23 Aug 2017, 10:00 UTC Using ESO’s Very Large Telescope Interferometer astronomers have constructed the most detailed image ever of a star — the red supergiant star Antares. They have also made the first map of the velocities of material in the atmosphere of a star other than the Sun, revealing unexpected turbulence in Antares’s huge extended atmosphere. The results were published in the journal Nature. To the unaided eye the famous, bright star Antares shines with a strong red tint in the heart of the constellation of Scorpius (The Scorpion). It is a huge and comparatively cool red supergiant star in the late stages of its life, on the way to becoming a supernova . Next Previous
Harvard-Smithsonian Center for Astrophysics 21 Sep 2017, 14:06 UTC Cambridge, MA - When fast radio bursts, or FRBs, were first detected in 2001, astronomers had never seen anything like them before. Since then, astronomers have found a couple of dozen FRBs, but they still don’t know what causes these rapid and powerful bursts of radio emission.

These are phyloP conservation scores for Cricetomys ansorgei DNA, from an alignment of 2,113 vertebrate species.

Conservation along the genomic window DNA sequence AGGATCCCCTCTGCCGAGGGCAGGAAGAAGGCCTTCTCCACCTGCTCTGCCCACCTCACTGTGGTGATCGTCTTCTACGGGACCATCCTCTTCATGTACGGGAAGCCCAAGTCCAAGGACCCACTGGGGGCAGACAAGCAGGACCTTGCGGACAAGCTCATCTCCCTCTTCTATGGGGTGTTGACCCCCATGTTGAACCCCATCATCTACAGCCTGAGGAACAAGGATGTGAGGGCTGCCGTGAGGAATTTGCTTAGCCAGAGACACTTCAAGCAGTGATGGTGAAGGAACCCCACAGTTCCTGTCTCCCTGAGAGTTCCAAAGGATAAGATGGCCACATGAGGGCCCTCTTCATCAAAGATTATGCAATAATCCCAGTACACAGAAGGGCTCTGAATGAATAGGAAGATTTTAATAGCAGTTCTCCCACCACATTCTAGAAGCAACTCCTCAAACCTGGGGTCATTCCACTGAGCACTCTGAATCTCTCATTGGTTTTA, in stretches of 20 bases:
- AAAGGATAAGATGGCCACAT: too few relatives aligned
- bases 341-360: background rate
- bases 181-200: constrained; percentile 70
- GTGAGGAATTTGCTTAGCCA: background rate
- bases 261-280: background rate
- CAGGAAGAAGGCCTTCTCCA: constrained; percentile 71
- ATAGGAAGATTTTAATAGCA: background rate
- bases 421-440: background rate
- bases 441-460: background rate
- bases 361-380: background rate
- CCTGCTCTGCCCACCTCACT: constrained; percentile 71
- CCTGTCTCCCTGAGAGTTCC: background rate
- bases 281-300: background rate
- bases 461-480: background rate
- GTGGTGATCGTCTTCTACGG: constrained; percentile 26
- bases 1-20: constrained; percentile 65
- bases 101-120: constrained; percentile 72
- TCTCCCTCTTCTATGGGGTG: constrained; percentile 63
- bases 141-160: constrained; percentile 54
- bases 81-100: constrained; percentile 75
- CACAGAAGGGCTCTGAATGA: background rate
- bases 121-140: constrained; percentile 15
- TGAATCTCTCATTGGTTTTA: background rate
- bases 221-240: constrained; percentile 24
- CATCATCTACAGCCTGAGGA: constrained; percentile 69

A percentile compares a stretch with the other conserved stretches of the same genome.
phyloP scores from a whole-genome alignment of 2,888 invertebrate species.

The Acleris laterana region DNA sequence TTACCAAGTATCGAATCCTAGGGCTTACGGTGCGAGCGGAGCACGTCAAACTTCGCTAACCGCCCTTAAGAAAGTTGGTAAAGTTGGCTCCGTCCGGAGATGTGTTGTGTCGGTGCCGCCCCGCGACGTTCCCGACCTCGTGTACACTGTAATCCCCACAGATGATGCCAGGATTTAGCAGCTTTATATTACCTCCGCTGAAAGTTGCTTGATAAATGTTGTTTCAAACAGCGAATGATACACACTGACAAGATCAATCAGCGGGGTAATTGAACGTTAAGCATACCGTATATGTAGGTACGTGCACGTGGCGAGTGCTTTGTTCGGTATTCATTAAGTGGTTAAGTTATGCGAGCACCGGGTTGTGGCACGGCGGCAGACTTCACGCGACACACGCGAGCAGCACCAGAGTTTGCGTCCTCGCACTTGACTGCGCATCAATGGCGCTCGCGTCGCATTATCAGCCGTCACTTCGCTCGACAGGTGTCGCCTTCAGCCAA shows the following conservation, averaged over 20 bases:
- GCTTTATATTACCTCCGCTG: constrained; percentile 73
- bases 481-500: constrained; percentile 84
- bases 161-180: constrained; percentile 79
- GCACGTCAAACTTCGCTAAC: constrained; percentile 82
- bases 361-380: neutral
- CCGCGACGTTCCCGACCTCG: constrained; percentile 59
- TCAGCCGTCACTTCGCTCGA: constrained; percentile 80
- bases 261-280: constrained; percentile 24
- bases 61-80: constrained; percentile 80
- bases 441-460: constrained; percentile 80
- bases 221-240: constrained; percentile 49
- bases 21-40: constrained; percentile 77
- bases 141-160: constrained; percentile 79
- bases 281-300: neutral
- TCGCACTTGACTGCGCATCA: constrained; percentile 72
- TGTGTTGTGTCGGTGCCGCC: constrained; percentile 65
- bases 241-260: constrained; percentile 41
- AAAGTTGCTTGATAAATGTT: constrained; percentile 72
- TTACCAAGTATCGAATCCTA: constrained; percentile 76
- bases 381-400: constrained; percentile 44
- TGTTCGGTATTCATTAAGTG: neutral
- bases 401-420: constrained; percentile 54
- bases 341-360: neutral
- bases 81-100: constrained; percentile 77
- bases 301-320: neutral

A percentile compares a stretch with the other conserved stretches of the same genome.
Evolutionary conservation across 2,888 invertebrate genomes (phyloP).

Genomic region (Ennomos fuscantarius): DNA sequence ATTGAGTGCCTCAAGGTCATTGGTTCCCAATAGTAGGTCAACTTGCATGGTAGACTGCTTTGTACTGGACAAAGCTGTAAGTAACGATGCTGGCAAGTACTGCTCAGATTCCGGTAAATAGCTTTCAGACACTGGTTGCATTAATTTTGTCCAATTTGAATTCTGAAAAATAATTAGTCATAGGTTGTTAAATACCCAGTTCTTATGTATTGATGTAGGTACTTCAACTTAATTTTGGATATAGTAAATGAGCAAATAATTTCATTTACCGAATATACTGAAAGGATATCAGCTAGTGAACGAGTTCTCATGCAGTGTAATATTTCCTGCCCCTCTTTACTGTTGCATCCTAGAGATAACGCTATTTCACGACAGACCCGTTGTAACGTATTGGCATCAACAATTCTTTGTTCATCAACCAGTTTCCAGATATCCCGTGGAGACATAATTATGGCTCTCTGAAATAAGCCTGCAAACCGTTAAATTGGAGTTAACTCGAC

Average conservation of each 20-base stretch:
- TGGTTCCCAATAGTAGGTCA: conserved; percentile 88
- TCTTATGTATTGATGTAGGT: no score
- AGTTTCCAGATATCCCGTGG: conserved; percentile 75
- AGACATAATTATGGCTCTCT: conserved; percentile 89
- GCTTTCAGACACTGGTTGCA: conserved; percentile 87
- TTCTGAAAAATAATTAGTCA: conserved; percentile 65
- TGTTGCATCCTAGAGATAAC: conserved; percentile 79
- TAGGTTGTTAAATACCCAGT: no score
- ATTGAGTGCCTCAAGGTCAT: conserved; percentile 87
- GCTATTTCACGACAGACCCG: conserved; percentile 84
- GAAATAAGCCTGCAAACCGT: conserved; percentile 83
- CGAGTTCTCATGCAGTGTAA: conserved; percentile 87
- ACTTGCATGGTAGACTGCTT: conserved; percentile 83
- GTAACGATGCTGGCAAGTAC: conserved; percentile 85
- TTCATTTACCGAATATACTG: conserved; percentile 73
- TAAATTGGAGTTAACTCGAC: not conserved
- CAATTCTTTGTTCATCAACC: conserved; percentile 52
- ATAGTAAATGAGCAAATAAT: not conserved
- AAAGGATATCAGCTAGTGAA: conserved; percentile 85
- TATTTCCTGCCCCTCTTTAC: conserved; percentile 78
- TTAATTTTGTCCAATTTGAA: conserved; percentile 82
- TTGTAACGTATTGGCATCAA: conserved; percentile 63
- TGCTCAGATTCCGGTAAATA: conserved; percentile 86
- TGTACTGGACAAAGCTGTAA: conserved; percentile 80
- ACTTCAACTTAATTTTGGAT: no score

Europlanet Research Infrastructure 21 Sep 2017, 10:00 UTC European Planetary Science Congress 2017 Press Notice Thursday, 21st September Solar eruption ‘photobombed’ Mars encounter with Comet Siding Spring When Comet C/2013 A1 (Siding Spring) passed just 140,000 kilometres from Mars on 19th October 2014, depositing a large amount of debris in the martian atmosphere, space agencies coordinated multiple spacecraft to witness the largest meteor shower in recorded history. It was a rare opportunity, as this kind of planetary event occurs only once every 100,000 years. However, scientists analysing the data have found that a very powerful Coronal Mass Ejection (CME) launched by the Sun also arrived at Mars 44 hours before the comet, creating significant disturbances in the martian upper atmosphere and complicating analysis of the data. Results describing the combined effects of the comet and the CME throughout the martian atmosphere are being presented in a special session at the European Planetary Science Congress (EPSC) 2017 in Riga on Thursday, 21st September. Dr Beatriz Sanchez-Cano, of the University of Leicester and co-organiser of the session, explains: “Comet Siding Spring flew very close to Mars, at one third of the Earth-Moon distance. This is one of the most exciting planetary events that we’ll see in our lifetime. Mars was ...